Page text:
Meanwhile, in this day when poetry is thought so little of, when it has come to be so artificial for the most part, and so far from any real attachment to living issues, Mr. Riley's work stands out prëeminently by reason of its naturalness, exuberance, vitality and sincerity. It is native to the soil, it is born of a common life, and keeps close to the common sentiment of American men and women. It is always sure of a welcome because it speaks to us in a manner we can understand, and about things we care for. At the same time it is not commonplace nor uninspired, but is spirited, fresh, original, and full of the sap of life.

Mr. Kipling is almost the only other poet of the English-speaking world of whom the like may be said. He is, of course, different from Mr. Riley in many ways. His themes and ideals and standards and interests are all different. But he has that great virtue in an artist, a rational pertinence to life. He appeals to an immense audience-just as Mr. Riley does, just as Longfellow and Tennyson did-because he always treats of things which are in men's minds, and in a way that is intelligible. In following the poetic gleam neither Kipling or Riley has allowed himself to be led away from the solid ground of actual life into the interminable marshes of ineffectual dream. Their work has always plenty of idealism, plenty of imagination, plenty of sensuous beauty, and yet it is never trivial, insignificant, nor hard to understand. It is never over our heads, nor aside from human interests, and yet it has all the vigor and emotional abandon that we could ask for.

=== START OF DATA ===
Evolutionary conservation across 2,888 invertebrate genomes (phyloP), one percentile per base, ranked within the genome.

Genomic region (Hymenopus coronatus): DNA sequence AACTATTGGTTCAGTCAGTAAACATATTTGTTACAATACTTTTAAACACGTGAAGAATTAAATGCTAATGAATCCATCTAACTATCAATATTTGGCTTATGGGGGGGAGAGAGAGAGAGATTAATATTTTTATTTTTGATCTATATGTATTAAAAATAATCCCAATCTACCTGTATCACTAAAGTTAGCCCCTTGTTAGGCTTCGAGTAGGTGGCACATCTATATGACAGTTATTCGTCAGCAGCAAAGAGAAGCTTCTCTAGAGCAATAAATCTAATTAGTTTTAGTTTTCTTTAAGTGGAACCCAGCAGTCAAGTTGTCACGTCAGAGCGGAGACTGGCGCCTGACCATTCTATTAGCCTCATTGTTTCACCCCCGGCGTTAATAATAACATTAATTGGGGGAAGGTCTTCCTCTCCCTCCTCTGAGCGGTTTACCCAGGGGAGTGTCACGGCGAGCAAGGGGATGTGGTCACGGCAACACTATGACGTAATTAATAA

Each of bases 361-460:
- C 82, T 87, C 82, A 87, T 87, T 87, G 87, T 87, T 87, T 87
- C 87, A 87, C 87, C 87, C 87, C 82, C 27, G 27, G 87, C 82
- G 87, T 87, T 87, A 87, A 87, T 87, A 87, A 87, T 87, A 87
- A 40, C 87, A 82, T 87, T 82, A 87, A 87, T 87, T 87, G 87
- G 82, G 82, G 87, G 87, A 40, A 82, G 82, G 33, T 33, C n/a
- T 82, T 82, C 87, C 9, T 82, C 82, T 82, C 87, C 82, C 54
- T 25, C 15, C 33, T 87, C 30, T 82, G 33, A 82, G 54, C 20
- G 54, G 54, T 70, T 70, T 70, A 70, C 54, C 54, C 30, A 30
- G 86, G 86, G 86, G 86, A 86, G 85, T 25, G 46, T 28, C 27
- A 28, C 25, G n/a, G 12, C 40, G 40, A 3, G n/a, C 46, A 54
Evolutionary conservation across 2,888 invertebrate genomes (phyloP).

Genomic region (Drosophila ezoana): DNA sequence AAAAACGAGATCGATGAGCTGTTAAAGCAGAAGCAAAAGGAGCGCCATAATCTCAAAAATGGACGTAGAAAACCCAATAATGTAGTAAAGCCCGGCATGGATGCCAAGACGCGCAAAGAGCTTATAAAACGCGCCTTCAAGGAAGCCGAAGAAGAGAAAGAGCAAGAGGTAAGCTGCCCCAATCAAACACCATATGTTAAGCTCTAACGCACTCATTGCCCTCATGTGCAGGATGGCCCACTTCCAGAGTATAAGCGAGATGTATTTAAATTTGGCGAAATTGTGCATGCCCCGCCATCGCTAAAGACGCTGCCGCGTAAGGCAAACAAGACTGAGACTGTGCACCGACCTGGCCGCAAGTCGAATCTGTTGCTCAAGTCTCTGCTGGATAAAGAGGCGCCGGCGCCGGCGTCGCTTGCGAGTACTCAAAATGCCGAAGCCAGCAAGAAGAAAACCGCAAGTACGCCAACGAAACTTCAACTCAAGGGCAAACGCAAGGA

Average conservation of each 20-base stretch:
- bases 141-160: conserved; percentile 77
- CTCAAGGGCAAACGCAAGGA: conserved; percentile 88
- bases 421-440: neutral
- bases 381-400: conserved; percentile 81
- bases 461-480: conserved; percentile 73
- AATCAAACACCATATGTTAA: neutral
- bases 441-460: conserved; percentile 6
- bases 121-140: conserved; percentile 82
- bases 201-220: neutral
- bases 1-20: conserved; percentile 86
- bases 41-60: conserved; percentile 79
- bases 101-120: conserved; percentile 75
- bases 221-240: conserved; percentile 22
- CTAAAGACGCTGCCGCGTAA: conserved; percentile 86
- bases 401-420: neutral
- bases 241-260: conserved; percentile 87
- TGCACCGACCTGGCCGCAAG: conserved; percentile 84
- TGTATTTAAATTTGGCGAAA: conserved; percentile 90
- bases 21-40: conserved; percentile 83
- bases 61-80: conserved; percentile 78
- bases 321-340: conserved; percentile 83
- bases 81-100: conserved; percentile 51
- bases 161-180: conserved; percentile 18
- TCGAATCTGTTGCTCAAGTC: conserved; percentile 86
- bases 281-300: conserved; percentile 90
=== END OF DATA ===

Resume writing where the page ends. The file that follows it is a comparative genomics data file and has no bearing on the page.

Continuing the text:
Poets, particularly minor poets, often fail for one of two reasons. If they are sincere they are apt to withdraw themselves from an indifferent world and indulge their wayward fancy in a dreamy, unintelligible rapture, fitting rimes which can never command an audience, because they have no bearing upon universal experience and sentiment. If they are insincere they pay so much heed to what the world wants, that they lose all dignity and influence.

Poets of happier fortune are those who are sane enough not to quarrel with a topsy-turvy world, and at the same time are of too noble a spirit to sacrifice their allegiance to beauty and truth. They live close to the deep, loving, foolish old heart of humanity, yet never disregard the intimations that seem divinely wise and lawful to their own quiet judgement. The secret of their success is not only that they keep the lantern of inspiration burning clear, but that they use it for lighting the dusty road before them- not for flighty excursions into impenetrable thickets and over quaking bogs. Such poets are among the sanest and most helpful of mortals, though they be credulous, child-hearted dreamers all their lives.

It will readily be admitted, I think, that Mr. Riley is one of these happy personalities, a poet who has always followed the fine authentic promptings of his own genius, and yet has never got far away from the great trend of common human interests and emotions. His poetry has imagination in abundance, gaiety, fancifulness, and originality, and at the same time is free from the vagaries of wilfulness and the futile affectations which stultify the work of so many clever men. With all his whimsical caprices of fancy he never does violence to common sense; and with all his shrewd humor and sanity he is never without the inevitable spark of imagination which makes poetry what it is. He is one of the most admirable of poets because of his humanity, and one of the most lovable of men because of that perennial spring of youthful poetic fancy which has never been quenched in worldliness or dismay.

"Riley-Poet of the People," Book News Monthly [back]